February 3, 2013

THE SKED: Super Bowl Ads


Hollywood didn’t have a particularly strong presence in this year’s Super Bowl (won, for those living in a very well insulated cave, by Baltimore, which held off San Francisco 34-31), despite the fact that the abrupt 35-minute semi-blackout just after halftime felt like it could have been the first act of a Die Hard movie.  There were only 6 movie ads aired during the game (click on the titles to see the clips), and 4 of them–Oz The Great and Powerful, World War Z, Star Trek: Into Darkness and Iron Man 3–were either short cutdowns of trailers we’ve already seen or brief new glimpses.

That left Fast & Furious 6 and The Lone Ranger.  The former mostly served to confirm that the Fast & Furious franchise is edging into superhero territory, featuring ever-bigger and less believable stunts created through the very evident magic of CG.  The extended 90-second Lone Ranger ad (which must have cost in the neighborhood of $10M, even if Disney got a bulk discount for its total of 2 1/2 minutes in the game) kept the movie’s tone something of a mystery, as it shifted from relatively serious western to jokey action farce without doing much more than blowing things up along the way.

As for the non-movie commercials, they were the usual mix of ads designed to convince viewers that the right beer, car or snack food would make the buyer absolutely cool and irresistible.  Among the more memorable were a Taco Bell bit about misbehaving senior citizens (mostly for its inventive use of the Spanish-language version of fun.’s “We Are Young”), a lengthy Samsung sketch with Seth Rogen, Paul Rudd and Bob Odenkirk, a Best Buy ad with Amy Poehler, the Rav 4 commercial about a family’s wishes being granted, the Kia gag about babies being delivered from outer space, and a couple of the Doritos bits. The WTF commercial of the day was obvious:  the remarkably singleminded homoerotic ad for Calvin Klein underwear.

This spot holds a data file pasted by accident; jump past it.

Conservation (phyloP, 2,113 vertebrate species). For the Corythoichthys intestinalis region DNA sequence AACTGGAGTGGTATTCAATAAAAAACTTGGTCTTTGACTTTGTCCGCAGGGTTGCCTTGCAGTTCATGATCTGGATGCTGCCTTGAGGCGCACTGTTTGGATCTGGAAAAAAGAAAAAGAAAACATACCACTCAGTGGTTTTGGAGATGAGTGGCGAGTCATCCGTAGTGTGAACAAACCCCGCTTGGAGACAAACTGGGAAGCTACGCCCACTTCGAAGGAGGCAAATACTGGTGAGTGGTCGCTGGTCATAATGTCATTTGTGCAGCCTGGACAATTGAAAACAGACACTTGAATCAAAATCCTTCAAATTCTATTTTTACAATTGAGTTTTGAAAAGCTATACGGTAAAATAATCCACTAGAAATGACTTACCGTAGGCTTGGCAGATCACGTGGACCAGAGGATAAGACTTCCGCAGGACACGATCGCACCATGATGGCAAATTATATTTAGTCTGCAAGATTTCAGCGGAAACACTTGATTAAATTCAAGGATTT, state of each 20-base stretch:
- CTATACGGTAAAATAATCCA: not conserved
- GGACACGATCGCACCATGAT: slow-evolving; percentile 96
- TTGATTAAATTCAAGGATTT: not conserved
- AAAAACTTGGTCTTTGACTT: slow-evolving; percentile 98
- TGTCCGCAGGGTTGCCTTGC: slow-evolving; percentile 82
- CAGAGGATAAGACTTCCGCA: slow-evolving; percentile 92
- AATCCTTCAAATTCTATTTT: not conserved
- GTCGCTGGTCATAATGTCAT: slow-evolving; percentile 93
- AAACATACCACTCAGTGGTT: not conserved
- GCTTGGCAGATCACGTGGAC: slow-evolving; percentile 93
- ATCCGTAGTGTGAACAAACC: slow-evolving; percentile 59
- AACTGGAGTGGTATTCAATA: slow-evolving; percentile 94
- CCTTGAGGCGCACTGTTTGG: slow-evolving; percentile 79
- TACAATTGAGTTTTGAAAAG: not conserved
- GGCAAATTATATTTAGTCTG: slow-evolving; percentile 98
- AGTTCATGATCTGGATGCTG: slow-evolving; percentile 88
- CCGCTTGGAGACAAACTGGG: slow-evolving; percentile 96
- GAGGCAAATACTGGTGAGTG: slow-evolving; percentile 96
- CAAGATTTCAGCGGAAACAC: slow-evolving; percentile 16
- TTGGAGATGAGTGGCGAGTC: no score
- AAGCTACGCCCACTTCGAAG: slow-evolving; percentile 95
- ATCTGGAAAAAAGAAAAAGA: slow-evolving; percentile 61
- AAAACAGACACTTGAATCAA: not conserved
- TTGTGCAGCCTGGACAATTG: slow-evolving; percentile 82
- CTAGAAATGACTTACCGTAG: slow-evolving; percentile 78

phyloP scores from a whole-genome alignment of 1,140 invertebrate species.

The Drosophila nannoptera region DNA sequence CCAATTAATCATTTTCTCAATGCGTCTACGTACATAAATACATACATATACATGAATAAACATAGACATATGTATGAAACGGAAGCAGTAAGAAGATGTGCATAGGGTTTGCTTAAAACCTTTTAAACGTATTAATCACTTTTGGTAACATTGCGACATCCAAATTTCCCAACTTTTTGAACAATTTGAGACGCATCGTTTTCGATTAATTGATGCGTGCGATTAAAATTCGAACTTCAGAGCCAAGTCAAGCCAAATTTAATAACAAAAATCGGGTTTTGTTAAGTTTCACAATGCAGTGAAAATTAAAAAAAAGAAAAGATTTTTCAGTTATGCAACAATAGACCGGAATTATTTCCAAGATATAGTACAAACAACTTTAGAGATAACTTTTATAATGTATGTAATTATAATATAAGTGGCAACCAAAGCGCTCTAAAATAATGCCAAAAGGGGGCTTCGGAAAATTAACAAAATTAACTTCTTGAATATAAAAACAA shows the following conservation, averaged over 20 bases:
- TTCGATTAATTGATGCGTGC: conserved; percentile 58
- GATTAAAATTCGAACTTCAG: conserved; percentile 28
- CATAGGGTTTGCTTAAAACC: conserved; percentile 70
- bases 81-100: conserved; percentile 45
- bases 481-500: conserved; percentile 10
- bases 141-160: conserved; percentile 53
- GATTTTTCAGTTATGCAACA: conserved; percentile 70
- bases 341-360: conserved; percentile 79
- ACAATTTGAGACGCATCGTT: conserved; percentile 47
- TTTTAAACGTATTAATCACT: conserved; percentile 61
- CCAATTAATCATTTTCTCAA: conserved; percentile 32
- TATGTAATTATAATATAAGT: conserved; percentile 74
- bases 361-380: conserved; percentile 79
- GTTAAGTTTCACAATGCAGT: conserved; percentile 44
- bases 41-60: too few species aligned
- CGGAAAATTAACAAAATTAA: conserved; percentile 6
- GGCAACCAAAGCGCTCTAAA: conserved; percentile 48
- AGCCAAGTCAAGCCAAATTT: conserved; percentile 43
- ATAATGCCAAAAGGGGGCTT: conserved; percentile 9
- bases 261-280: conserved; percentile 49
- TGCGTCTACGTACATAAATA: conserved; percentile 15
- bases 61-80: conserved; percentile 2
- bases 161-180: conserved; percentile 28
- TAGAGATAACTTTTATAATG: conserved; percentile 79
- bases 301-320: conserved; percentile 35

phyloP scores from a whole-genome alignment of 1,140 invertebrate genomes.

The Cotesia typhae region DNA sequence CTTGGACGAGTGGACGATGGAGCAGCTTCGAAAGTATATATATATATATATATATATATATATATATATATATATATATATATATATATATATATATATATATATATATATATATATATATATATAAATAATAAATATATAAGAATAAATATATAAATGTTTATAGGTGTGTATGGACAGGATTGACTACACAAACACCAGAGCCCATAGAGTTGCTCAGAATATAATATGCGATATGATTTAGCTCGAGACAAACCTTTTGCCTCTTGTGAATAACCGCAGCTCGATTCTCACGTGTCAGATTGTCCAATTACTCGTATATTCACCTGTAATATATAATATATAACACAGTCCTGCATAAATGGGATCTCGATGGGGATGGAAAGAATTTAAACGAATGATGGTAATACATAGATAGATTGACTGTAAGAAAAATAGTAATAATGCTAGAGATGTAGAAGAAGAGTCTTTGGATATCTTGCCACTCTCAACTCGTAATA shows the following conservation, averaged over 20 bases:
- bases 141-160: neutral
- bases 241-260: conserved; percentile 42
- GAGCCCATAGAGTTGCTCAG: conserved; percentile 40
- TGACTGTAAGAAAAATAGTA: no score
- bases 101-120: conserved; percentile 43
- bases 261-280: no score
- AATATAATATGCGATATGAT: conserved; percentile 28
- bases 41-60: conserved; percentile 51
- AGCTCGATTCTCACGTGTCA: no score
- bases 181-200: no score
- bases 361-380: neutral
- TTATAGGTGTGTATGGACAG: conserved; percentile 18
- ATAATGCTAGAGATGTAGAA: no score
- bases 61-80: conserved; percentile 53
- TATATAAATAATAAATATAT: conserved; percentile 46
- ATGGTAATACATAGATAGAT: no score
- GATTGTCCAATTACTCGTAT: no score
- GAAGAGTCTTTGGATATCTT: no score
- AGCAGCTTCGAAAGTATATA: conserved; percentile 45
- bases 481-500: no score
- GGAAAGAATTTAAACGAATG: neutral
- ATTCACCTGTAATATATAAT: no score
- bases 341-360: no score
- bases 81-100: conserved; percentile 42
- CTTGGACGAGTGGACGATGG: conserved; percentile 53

That opposite side of that ad’s coin, and perhaps the most characteristic non-football moment of the night, was when the post-game episode of ELEMENTARY began (after primetime had already ended in most of the country, thanks to the blackout), and the very routine procedural started with an utterly gratuitous stripper sequence, presumably because someone at CBS had decided this was the way to hook in what was left of the football audience.  That group must been highly disappointed in the conventional hour that followed.

About the Author

Mitch Salem
MITCH SALEM has worked on the business side of the entertainment industry for 20 years, as a senior business affairs executive and attorney for such companies as NBC, ABC, USA, Syfy, Bravo, and BermanBraun Productions, and before that, at the NY law firm of Weil, Gotshal & Manges. During all that, he has more or less constantly been going to the movies and watching TV, and writing about both since the 1980s. His film reviews also currently appear on and In addition, he is co-writer of an episode of the television series "Felicity."